Duet harmonies give more flexibility in vocal arrangements. Do you find that some are harder to make work or more limiting when you add the third voice?
I don’t find anything harder or more limiting about three versus two-part harmonies. There are some songs that I’d rather hear as a duet and would be annoyed if someone added a third part. There are some intervals Jody and I are deliberately going for that are better stark, with just our two notes. We both love singing as part of a trio when that’s what the song can accommodate. It’s all about what serves the song; just because you CAN do another part doesn’t always mean that you should!
What shows events or venues that you have played are most memorable for you and why?
I really loved playing in Dublin, Ireland with Jody, and in Nova Scotia at a music festival. In both situations, the audience cheered when the harmony came in on the chorus!! It doesn’t get much better than that in terms of feeling appreciated!
Do you think a music career is viable for artists like yourselves these days?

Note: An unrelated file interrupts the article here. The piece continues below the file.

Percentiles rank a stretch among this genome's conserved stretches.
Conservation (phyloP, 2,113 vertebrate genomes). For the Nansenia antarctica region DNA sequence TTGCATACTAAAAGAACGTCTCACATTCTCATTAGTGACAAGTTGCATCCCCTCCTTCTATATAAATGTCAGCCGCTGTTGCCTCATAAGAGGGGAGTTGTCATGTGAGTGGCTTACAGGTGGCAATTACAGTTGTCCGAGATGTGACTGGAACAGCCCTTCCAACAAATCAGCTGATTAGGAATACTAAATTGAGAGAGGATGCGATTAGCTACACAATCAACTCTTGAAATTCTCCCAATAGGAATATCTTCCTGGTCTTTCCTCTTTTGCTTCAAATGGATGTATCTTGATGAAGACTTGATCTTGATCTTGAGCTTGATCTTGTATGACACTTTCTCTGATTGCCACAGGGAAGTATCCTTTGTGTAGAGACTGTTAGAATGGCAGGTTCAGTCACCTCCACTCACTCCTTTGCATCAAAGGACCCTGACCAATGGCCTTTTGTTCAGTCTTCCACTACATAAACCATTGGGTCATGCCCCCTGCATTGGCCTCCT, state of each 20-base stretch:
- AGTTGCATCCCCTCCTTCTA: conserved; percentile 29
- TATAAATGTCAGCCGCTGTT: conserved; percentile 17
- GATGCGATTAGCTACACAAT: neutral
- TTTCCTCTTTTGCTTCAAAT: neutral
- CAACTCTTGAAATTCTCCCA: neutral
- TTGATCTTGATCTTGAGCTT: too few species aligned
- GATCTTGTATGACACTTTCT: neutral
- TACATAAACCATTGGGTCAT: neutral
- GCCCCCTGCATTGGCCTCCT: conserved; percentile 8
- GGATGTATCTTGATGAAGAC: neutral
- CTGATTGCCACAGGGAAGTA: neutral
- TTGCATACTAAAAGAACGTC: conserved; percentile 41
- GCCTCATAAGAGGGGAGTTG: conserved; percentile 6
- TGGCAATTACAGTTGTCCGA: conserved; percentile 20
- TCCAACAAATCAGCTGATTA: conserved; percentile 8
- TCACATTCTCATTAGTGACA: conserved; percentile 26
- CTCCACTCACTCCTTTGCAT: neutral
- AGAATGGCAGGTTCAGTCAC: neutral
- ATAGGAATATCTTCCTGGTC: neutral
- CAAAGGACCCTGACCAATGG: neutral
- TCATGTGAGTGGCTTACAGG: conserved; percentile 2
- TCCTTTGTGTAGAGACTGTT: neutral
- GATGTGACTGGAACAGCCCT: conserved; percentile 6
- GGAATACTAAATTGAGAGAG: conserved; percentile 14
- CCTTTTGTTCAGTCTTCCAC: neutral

Things are always changing. You just never know what’s around the corner.
Tell us about other musical genres that you like to play.
Some other styles I play have been peripheral to my main performing life, such as singing in a shape note choir. I’ve always loved blues piano and have dabbled in that over the years, and lately have applied serious time to it. It’s a joy and purely for myself. I also love learning bass lines for old rock and soul songs from my sixties youth. I enjoy singing some of these songs in jam sessions with like-minded musicians, especially songs with good harmony parts. I think it would be fun to be a backup singer in a band that did covers of old New Orleans rock songs, Motown, the Beatles, the Stones, doo wop, girl group songs, etc.
You’re accomplished in both old-time and bluegrass genres. Share your thoughts on how they’re alike and different.
I think the answer to this deserves a book. I couldn’t answer it in the scope of an interview.
I’m sure you have played the CBA Fathers Day Festival a lot.
Yes, many times: with Jody, the Any Old Time String Band, the Golden Gate Quartet, and perhaps the Arkansas Sheiks, but the latter would’ve been a long time ago.
Do you have any other events coming up?
I’m not performing much these days, by choice, but I am enjoying playing just for fun, learning mandolin, playing some blues piano, etc. I do happen to have a harmony workshop coming up Saturday, the 9th of February, at the Freight & Salvage in Berkeley with my former AOT band mate Valerie Mindel. It will be fun. Also, my husband Jody Stecher has an interesting tour coming up in March with an all-star band of himself, Keith Little, Paul Knight and Chad Manning, led by his long-time, very musical friend Jerry Wicentowski.
Thanks so much for your time Kate.
Thank you for thinking of me, you asked good questions.